Wearable technology is finally at a point where it can greatly improve the skiing experience. And while GoPros and Bluetooth-enabled heated gear come to mind as possibly the most popular, smartwatches are quickly becoming so skiing-specific that they vastly improve days at the resort and in the backcountry.
The Garmin Fenix 6 Pro Solar smartwatch rocked my skiing world while testing it throughout Colorado over the past season. Whether you want all the data in the world or just want superior convenience on your wrist, the Fenix 6 offers both in a handsome package.
Whether it was pre-loaded ski area maps, the ability to play music to Bluetooth headphones, and contact-free payment with preloaded credit cards, the Garmin Fenix 6 Pro’s user-friendly features meant I could keep my phone tucked into a warm, battery-saving pocket and use my watch to find out where to go or pay for lunch on the mountain. While skiing at Winter Park with a group of new friends in February, I did both of these things much to the amazement of the group, who were impressed a non-Apple Watch could pull these things off.
Perhaps the most impressive feature is that the battery life is also unbelievably long. Even with constant heart rate and pulse oximeter readings; daily training and skiing sessions that use the GPS, altimeter, and barometer; and the occasional jam-session with pre-loaded Spotify music, I find myself only charging the Garmin Fenix 6 Pro Solar every couple of weeks.
A big part of the long life of the battery comes from the futuristic solar panel technology installed in the watch face. Called “PowerGlass” by Garmin, there’s a one-millimeter wide circle between the display and the watch body that charges the watch using sunlight. While it might not give the watch a huge boost of power, I’ve noticed that on sunny days there is a minimal amount of battery reduction that occurs when using GPS tracking and the wrist heart rate monitor. The battery declines slowly during longer uses and on cloudy days as well.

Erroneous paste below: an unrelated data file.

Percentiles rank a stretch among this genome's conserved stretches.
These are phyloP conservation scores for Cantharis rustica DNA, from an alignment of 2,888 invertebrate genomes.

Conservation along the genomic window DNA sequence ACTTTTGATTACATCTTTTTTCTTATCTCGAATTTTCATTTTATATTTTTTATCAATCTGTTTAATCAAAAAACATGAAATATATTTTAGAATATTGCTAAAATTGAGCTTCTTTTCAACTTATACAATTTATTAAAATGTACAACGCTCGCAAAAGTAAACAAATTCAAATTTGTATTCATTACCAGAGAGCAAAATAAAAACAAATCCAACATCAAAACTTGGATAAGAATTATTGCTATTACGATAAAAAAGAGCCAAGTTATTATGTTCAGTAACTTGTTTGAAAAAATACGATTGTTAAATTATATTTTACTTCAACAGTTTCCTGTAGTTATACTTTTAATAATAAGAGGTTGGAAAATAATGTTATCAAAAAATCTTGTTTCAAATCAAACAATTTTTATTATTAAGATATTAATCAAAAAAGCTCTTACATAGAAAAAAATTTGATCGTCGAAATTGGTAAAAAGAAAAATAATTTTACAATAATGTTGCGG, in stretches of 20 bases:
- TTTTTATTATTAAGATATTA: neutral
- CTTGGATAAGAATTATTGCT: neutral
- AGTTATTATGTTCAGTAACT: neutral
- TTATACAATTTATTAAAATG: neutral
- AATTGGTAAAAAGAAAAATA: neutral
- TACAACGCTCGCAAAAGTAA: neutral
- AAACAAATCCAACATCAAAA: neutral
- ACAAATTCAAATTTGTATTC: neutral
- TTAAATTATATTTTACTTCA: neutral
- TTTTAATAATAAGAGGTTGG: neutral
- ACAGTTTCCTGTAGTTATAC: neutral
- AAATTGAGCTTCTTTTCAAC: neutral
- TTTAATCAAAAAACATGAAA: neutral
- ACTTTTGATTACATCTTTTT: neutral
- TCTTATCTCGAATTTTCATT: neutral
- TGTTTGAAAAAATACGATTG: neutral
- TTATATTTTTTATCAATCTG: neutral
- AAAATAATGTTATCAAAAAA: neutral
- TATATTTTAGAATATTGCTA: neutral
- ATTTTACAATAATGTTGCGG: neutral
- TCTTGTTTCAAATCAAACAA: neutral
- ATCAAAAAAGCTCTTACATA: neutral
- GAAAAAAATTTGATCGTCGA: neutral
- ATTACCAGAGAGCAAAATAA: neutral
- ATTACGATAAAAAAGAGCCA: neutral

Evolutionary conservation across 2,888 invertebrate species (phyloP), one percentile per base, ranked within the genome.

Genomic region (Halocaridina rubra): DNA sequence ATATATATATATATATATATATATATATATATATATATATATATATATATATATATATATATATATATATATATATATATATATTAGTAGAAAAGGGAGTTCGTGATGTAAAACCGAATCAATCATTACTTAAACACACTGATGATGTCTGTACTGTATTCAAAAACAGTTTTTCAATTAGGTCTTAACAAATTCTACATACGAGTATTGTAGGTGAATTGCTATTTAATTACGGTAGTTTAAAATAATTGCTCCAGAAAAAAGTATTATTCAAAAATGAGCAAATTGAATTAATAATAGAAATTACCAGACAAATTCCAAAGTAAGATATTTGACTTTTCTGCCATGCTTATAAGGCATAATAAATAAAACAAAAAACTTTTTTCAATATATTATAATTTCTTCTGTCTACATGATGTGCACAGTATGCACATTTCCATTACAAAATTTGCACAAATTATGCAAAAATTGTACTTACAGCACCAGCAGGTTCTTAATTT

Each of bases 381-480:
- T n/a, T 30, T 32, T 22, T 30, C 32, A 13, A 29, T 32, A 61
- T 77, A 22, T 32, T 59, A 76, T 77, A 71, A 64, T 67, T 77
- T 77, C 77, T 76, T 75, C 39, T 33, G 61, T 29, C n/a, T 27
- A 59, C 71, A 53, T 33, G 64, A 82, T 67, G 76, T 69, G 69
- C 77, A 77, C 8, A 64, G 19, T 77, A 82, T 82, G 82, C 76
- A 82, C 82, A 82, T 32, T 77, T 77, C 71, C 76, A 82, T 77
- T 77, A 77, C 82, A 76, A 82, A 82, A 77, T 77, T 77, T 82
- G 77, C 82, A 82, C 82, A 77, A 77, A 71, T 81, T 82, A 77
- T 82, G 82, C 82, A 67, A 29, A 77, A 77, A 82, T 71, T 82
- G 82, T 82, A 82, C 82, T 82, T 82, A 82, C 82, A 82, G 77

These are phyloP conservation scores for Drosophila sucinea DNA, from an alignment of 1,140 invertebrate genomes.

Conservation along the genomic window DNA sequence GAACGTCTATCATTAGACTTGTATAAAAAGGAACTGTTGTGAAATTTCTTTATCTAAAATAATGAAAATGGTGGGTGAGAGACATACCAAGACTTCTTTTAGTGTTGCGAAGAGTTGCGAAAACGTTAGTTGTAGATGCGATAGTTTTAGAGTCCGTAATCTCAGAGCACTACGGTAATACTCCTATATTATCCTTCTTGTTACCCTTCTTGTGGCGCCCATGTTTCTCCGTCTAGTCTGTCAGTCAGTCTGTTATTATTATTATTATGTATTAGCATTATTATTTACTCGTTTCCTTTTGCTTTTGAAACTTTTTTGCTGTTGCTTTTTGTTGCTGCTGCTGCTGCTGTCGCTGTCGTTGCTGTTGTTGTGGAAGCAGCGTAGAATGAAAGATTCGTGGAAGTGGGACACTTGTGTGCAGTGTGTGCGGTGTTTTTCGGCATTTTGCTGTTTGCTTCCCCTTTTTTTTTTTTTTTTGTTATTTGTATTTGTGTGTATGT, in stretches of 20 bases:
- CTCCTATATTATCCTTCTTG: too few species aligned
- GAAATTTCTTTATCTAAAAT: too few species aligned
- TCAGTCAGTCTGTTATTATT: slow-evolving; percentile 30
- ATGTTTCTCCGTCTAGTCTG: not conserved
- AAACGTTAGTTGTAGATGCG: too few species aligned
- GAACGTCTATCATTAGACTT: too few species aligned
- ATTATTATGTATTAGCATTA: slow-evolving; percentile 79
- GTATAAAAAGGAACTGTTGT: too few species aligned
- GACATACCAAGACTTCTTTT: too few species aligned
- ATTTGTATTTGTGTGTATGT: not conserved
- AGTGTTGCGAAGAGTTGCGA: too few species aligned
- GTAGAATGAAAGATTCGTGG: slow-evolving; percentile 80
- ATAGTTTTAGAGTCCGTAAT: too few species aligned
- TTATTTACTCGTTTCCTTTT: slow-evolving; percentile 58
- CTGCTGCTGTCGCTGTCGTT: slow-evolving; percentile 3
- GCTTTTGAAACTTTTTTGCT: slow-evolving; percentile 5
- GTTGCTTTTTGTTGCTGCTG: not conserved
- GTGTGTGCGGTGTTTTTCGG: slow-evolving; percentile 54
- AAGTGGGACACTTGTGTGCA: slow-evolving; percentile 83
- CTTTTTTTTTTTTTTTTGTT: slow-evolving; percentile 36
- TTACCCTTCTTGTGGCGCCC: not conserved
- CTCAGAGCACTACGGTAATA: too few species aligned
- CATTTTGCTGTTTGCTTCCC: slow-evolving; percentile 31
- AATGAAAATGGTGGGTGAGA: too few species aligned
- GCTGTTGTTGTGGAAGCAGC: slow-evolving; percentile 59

Additionally, if you are even more concerned about battery life during a very long ski tour without a backup battery supply, there are different power modes on the smartwatch that can make it last even longer in the field.
Testing the Garmin Fenix 6 Pro Solar in the Backcountry
While ski touring Buffalo Mountain outside of Silverthorne, Colo., the Garmin Fenix 6 Pro Solar also proved extremely useful with detailed data about elevation ascended, the number of miles hiked, and a hi-def topo map that showed me exactly where I was on the mountain. With the push of a button before descending the Silver Couloir off the mountain’s northern flank, the data presented switched into descent mode, making everything easier for my group and me to get down correctly.
For backcountry skiing, users can build a course using Garmin’s Connect app—or a third-party app like Gaia which can be uploaded into Garmin’s system—and then sync it to the Garmin Fenix 6 Pro Solar to make route-finding in complex terrain easier. Having a pre-loaded course also enables the watch to give more detailed climbing information during the ascent, providing users with better estimates about how much vertical distance is left to the top of an objective.